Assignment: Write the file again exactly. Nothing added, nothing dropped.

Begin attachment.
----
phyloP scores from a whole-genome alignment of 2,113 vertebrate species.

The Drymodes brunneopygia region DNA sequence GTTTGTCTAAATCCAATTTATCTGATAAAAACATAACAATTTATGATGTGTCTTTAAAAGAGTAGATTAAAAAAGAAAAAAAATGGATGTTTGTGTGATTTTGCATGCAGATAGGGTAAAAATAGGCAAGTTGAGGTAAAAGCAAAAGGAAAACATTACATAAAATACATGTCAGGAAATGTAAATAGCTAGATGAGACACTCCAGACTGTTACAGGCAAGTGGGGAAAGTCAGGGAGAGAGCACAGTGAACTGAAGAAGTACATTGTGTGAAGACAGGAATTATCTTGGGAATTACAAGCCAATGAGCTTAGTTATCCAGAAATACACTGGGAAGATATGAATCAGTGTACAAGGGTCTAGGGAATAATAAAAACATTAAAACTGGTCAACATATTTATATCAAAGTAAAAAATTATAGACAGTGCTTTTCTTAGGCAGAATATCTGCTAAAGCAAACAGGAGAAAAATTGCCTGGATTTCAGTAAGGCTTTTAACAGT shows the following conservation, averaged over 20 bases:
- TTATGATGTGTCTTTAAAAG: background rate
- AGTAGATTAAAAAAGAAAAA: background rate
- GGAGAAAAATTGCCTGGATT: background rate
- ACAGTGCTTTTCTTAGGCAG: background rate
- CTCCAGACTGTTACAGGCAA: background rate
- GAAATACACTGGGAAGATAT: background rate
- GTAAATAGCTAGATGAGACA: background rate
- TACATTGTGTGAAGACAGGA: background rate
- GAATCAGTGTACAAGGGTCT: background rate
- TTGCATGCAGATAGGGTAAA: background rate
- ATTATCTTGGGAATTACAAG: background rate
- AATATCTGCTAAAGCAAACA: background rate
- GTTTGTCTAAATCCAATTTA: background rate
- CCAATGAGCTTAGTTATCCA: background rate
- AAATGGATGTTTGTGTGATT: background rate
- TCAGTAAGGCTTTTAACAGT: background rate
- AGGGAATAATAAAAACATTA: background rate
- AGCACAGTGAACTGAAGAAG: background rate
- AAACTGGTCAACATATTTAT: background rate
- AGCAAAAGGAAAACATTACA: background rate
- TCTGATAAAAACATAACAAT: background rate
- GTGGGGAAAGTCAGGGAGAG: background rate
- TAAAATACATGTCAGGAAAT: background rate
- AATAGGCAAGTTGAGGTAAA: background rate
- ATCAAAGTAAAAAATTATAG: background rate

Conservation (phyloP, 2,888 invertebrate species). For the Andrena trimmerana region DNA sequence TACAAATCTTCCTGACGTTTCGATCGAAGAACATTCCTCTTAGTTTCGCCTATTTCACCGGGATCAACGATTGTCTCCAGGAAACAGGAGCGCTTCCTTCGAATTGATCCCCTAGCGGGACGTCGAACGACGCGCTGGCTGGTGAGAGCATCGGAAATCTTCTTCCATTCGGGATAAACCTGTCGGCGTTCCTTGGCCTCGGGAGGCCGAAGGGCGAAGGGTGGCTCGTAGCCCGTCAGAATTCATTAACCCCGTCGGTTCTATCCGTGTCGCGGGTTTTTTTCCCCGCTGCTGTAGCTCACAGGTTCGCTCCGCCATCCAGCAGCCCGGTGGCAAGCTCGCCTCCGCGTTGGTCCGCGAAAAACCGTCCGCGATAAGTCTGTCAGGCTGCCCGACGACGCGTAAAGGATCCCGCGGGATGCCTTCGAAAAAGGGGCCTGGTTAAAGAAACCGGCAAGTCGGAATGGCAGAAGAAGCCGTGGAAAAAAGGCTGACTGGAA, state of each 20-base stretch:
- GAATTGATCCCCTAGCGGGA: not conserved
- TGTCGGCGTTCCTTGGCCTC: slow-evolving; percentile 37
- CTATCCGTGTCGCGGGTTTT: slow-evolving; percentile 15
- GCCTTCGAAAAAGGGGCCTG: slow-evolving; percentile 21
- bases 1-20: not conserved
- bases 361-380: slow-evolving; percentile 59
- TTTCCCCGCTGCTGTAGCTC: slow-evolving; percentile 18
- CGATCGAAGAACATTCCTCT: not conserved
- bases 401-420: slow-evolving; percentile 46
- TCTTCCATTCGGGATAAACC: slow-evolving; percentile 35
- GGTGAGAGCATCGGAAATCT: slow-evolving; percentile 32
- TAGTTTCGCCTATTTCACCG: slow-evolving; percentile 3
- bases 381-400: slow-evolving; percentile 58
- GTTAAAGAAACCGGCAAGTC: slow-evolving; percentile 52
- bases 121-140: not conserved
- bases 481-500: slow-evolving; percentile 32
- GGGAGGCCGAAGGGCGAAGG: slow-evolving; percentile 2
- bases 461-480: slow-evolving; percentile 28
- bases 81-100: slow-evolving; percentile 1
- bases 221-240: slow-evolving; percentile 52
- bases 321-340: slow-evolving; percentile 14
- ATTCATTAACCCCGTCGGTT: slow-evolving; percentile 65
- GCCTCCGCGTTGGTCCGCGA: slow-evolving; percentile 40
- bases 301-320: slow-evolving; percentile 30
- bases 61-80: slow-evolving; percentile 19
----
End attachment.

phyloP scores from a whole-genome alignment of 2,113 vertebrate species.

The Drymodes brunneopygia region DNA sequence GTTTGTCTAAATCCAATTTATCTGATAAAAACATAACAATTTATGATGTGTCTTTAAAAGAGTAGATTAAAAAAGAAAAAAAATGGATGTTTGTGTGATTTTGCATGCAGATAGGGTAAAAATAGGCAAGTTGAGGTAAAAGCAAAAGGAAAACATTACATAAAATACATGTCAGGAAATGTAAATAGCTAGATGAGACACTCCAGACTGTTACAGGCAAGTGGGGAAAGTCAGGGAGAGAGCACAGTGAACTGAAGAAGTACATTGTGTGAAGACAGGAATTATCTTGGGAATTACAAGCCAATGAGCTTAGTTATCCAGAAATACACTGGGAAGATATGAATCAGTGTACAAGGGTCTAGGGAATAATAAAAACATTAAAACTGGTCAACATATTTATATCAAAGTAAAAAATTATAGACAGTGCTTTTCTTAGGCAGAATATCTGCTAAAGCAAACAGGAGAAAAATTGCCTGGATTTCAGTAAGGCTTTTAACAGT shows the following conservation, averaged over 20 bases:
- TTATGATGTGTCTTTAAAAG: background rate
- AGTAGATTAAAAAAGAAAAA: background rate
- GGAGAAAAATTGCCTGGATT: background rate
- ACAGTGCTTTTCTTAGGCAG: background rate
- CTCCAGACTGTTACAGGCAA: background rate
- GAAATACACTGGGAAGATAT: background rate
- GTAAATAGCTAGATGAGACA: background rate
- TACATTGTGTGAAGACAGGA: background rate
- GAATCAGTGTACAAGGGTCT: background rate
- TTGCATGCAGATAGGGTAAA: background rate
- ATTATCTTGGGAATTACAAG: background rate
- AATATCTGCTAAAGCAAACA: background rate
- GTTTGTCTAAATCCAATTTA: background rate
- CCAATGAGCTTAGTTATCCA: background rate
- AAATGGATGTTTGTGTGATT: background rate
- TCAGTAAGGCTTTTAACAGT: background rate
- AGGGAATAATAAAAACATTA: background rate
- AGCACAGTGAACTGAAGAAG: background rate
- AAACTGGTCAACATATTTAT: background rate
- AGCAAAAGGAAAACATTACA: background rate
- TCTGATAAAAACATAACAAT: background rate
- GTGGGGAAAGTCAGGGAGAG: background rate
- TAAAATACATGTCAGGAAAT: background rate
- AATAGGCAAGTTGAGGTAAA: background rate
- ATCAAAGTAAAAAATTATAG: background rate

Conservation (phyloP, 2,888 invertebrate species). For the Andrena trimmerana region DNA sequence TACAAATCTTCCTGACGTTTCGATCGAAGAACATTCCTCTTAGTTTCGCCTATTTCACCGGGATCAACGATTGTCTCCAGGAAACAGGAGCGCTTCCTTCGAATTGATCCCCTAGCGGGACGTCGAACGACGCGCTGGCTGGTGAGAGCATCGGAAATCTTCTTCCATTCGGGATAAACCTGTCGGCGTTCCTTGGCCTCGGGAGGCCGAAGGGCGAAGGGTGGCTCGTAGCCCGTCAGAATTCATTAACCCCGTCGGTTCTATCCGTGTCGCGGGTTTTTTTCCCCGCTGCTGTAGCTCACAGGTTCGCTCCGCCATCCAGCAGCCCGGTGGCAAGCTCGCCTCCGCGTTGGTCCGCGAAAAACCGTCCGCGATAAGTCTGTCAGGCTGCCCGACGACGCGTAAAGGATCCCGCGGGATGCCTTCGAAAAAGGGGCCTGGTTAAAGAAACCGGCAAGTCGGAATGGCAGAAGAAGCCGTGGAAAAAAGGCTGACTGGAA, state of each 20-base stretch:
- GAATTGATCCCCTAGCGGGA: not conserved
- TGTCGGCGTTCCTTGGCCTC: slow-evolving; percentile 37
- CTATCCGTGTCGCGGGTTTT: slow-evolving; percentile 15
- GCCTTCGAAAAAGGGGCCTG: slow-evolving; percentile 21
- bases 1-20: not conserved
- bases 361-380: slow-evolving; percentile 59
- TTTCCCCGCTGCTGTAGCTC: slow-evolving; percentile 18
- CGATCGAAGAACATTCCTCT: not conserved
- bases 401-420: slow-evolving; percentile 46
- TCTTCCATTCGGGATAAACC: slow-evolving; percentile 35
- GGTGAGAGCATCGGAAATCT: slow-evolving; percentile 32
- TAGTTTCGCCTATTTCACCG: slow-evolving; percentile 3
- bases 381-400: slow-evolving; percentile 58
- GTTAAAGAAACCGGCAAGTC: slow-evolving; percentile 52
- bases 121-140: not conserved
- bases 481-500: slow-evolving; percentile 32
- GGGAGGCCGAAGGGCGAAGG: slow-evolving; percentile 2
- bases 461-480: slow-evolving; percentile 28
- bases 81-100: slow-evolving; percentile 1
- bases 221-240: slow-evolving; percentile 52
- bases 321-340: slow-evolving; percentile 14
- ATTCATTAACCCCGTCGGTT: slow-evolving; percentile 65
- GCCTCCGCGTTGGTCCGCGA: slow-evolving; percentile 40
- bases 301-320: slow-evolving; percentile 30
- bases 61-80: slow-evolving; percentile 19